An unexpected uptick in economic growth, a failed military coup and geopolitical tensions haven’t kept Turkey down. And the country’s president, Recep Tayyip Erdoğan, looks set to strengthen his hold on power with snap elections called for June.
It’s official: According to the Turkish Statistical Institute, the Turkish economy grew by an astonishing 7.4% in 2017, well above most forecasts. That is the highest rate of growth since 2013 and gives Turkey the fastest growth of any country in the OECD and G20.
These numbers are likely to bolster Erdoğan’s chances of re-election after he surprised markets in mid-April by calling snap presidential and parliamentary elections for June 24, which many believe he will use to bolster his stranglehold on Turkish politics.
Erdoğan said he was calling early elections because of geopolitical tensions in neighboring Syria and his desire to rid the country of “the diseases of the old system.” The latter undoubtedly refers to 2016’s failed military coup and his attempts since then to silence his critics, including the media.
Given the political tensions and economic imbalances at home, coupled with a deterioration in the geopolitical picture, many commentators expected much lower economic growth prospects. But growth in some sectors was even higher in 2017, with construction up almost 9% and services up 10.7% compared to 2016, with only agriculture lagging behind, rising just 4.7% year over year.
“Economic activity went beyond even the expectations of the authorities—they kept having to revise their forecasts upward throughout the year,” says Inan Demir, senior emerging EEMEA economist at Nomura.
Without a doubt, the biggest growth driver was the Credit Guarantee Fund, launched to provide government guarantees for cheap credit to Turkish businesses and SMEs. Inspired by South Korea’s Korea Credit Guarantee Fund (KODIT), the CGF provided 250 billion Turkish lira ($62 billion) in credit across the economy last year.
Amid concerns in some government circles that growth might falter, the CGF was revitalized further in 2018, with some TRL55 billion of fresh capital pumped in, of which TRL25 billion will go toward guaranteeing bank loans for large industrial companies and TRL15 billion will support export-focused companies. Demand for credit reportedly remains strong, with Ziraat Bank, the country’s biggest lender, saying loans and assets each increased 5% in the first quarter of 2018.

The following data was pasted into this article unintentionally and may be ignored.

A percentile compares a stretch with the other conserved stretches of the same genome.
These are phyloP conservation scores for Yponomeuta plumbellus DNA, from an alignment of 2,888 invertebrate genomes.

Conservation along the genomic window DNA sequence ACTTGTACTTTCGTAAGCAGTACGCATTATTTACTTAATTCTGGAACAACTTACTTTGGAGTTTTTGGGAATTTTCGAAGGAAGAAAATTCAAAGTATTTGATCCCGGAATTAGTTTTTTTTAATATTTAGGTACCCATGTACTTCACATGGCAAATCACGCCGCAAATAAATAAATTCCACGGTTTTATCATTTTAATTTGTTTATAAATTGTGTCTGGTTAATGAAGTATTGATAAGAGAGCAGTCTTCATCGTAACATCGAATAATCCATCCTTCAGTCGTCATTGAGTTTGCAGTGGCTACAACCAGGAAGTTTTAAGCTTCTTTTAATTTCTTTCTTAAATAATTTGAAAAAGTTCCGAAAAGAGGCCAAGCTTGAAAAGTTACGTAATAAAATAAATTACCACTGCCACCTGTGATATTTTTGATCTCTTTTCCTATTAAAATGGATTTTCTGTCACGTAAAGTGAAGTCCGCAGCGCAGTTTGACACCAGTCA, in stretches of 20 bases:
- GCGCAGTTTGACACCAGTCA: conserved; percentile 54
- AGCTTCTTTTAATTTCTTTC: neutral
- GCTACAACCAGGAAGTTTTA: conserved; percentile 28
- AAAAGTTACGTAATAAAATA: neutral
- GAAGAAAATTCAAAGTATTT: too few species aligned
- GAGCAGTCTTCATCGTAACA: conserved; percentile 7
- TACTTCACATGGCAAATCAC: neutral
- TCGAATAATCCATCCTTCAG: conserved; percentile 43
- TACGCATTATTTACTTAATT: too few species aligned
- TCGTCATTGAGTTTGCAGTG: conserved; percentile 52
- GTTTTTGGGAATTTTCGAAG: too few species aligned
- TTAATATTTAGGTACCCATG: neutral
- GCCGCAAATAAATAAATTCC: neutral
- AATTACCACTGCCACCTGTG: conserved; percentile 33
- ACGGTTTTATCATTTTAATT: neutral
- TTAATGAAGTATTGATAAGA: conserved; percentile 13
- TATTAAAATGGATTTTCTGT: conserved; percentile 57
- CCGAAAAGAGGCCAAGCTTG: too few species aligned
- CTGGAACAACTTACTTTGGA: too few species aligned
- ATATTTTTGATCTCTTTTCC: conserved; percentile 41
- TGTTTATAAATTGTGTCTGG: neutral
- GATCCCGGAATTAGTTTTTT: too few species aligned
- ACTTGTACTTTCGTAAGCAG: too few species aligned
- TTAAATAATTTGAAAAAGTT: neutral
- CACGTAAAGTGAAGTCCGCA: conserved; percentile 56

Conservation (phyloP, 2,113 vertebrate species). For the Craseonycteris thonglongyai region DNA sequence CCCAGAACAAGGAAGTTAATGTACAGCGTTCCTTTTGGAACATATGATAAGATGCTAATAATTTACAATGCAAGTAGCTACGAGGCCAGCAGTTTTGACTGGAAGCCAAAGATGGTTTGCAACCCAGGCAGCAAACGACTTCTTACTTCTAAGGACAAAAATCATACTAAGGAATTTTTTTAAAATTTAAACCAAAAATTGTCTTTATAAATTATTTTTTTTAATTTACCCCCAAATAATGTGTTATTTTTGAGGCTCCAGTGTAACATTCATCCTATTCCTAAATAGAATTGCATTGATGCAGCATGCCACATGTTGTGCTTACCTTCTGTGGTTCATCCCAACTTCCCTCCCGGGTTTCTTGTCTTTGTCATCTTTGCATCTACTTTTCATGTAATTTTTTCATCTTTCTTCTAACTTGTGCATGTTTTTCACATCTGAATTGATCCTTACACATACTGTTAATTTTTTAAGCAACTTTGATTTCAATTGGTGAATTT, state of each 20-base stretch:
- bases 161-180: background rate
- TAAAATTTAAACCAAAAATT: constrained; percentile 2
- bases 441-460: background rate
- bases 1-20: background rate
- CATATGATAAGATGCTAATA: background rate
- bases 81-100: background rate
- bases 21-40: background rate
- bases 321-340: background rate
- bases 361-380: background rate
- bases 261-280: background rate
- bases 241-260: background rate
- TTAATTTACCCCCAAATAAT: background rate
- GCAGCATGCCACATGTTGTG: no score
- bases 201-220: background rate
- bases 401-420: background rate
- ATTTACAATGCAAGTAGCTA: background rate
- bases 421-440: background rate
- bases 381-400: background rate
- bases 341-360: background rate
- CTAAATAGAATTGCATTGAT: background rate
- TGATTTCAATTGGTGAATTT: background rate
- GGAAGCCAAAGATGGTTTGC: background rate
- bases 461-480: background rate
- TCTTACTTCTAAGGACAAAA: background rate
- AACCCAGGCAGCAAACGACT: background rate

Other fiscal measures, including tax breaks on durable-goods purchases, have provided further boosts. Growth is also being encouraged by the ongoing global recovery—notably within the EU, Turkey’s most important market.
Don't Talk the Economy Down
“An expansionary fiscal policy, infrastructure investment via public-private sector investment and the expansion of the CGF will be main drivers of growth this year,” predicts Serhat Gurleyen, director of research at investment bank İş Yatırım. He suggests growth will be around 4.5% this year.
“The political landscape dictates a high-growth agenda in 2018,” he says. “In the short term, job creation is the priority; in the medium term the main challenge will be to tame inflationary expectations and the unsustainable current account deficit.”
For a government facing snap elections in June and conducting controversial military assaults against Kurdish militants in Syria, high GDP growth has become something of an obsession. An increase of around 5.5% for this year and next is officially forecast—against the IMF’s more modest 4.3% —with Erdoğan criticizing those who talk the economy down.
“Our growth rate—achieved despite all the lies intended to spook investors and the ongoing talk about a crisis—has boosted morale in our society,” Erdoğan stated in late March. Opposed to raising interest rates to defend the lira, he railed against those who sold it down against the US dollar and other currencies. “Turkey is continuing on its path with determined steps. No one can bring us to heel using exchange rates,” he insisted on April 12.
Signs are that growth will continue, but at a slower rate—a good thing, given that last year many thought the Turkish economy was overheating, with the current account deficit reaching $47.1 billion against $32.6 billion in 2016—that’s around 4.6% of GDP and the highest of any emerging economy, bar that of Pakistan, at 4.9%—and inflation currently around 10.3%. “Both these figures suggest growth was above potential. The worry is that this could impact investor confidence,” says Demir.
These fears have played out against the Turkish lira, which has lost 45% of its value against the dollar since early 2015. Early April saw further falls, reflecting a wide range of concerns, including the fight against the YPG in Syria and the continuing state of emergency.
“The failure of the Turkish central bank to react to the lira’s fall, the high inflation and current account deficit driven by the overheating of the economy, coupled with the strength of the economy last year—all of this combined has made some investors feel rather nervous,” says Roger Kelly, lead regional economist at the European Bank for Reconstruction and Development (EBRD) in Istanbul, pointing to Moody’s downgrade from Ba2 to Ba.
For some in the market, concern has reached fever pitch, as reflected by Turkey’s bond yields, which are currently higher than Egypt’s despite Turkey having a higher sovereign credit rating. And some have been spooked by the IMF’s warning in late
February that Turkey must tighten fiscal and monetary policy to alleviate overheating.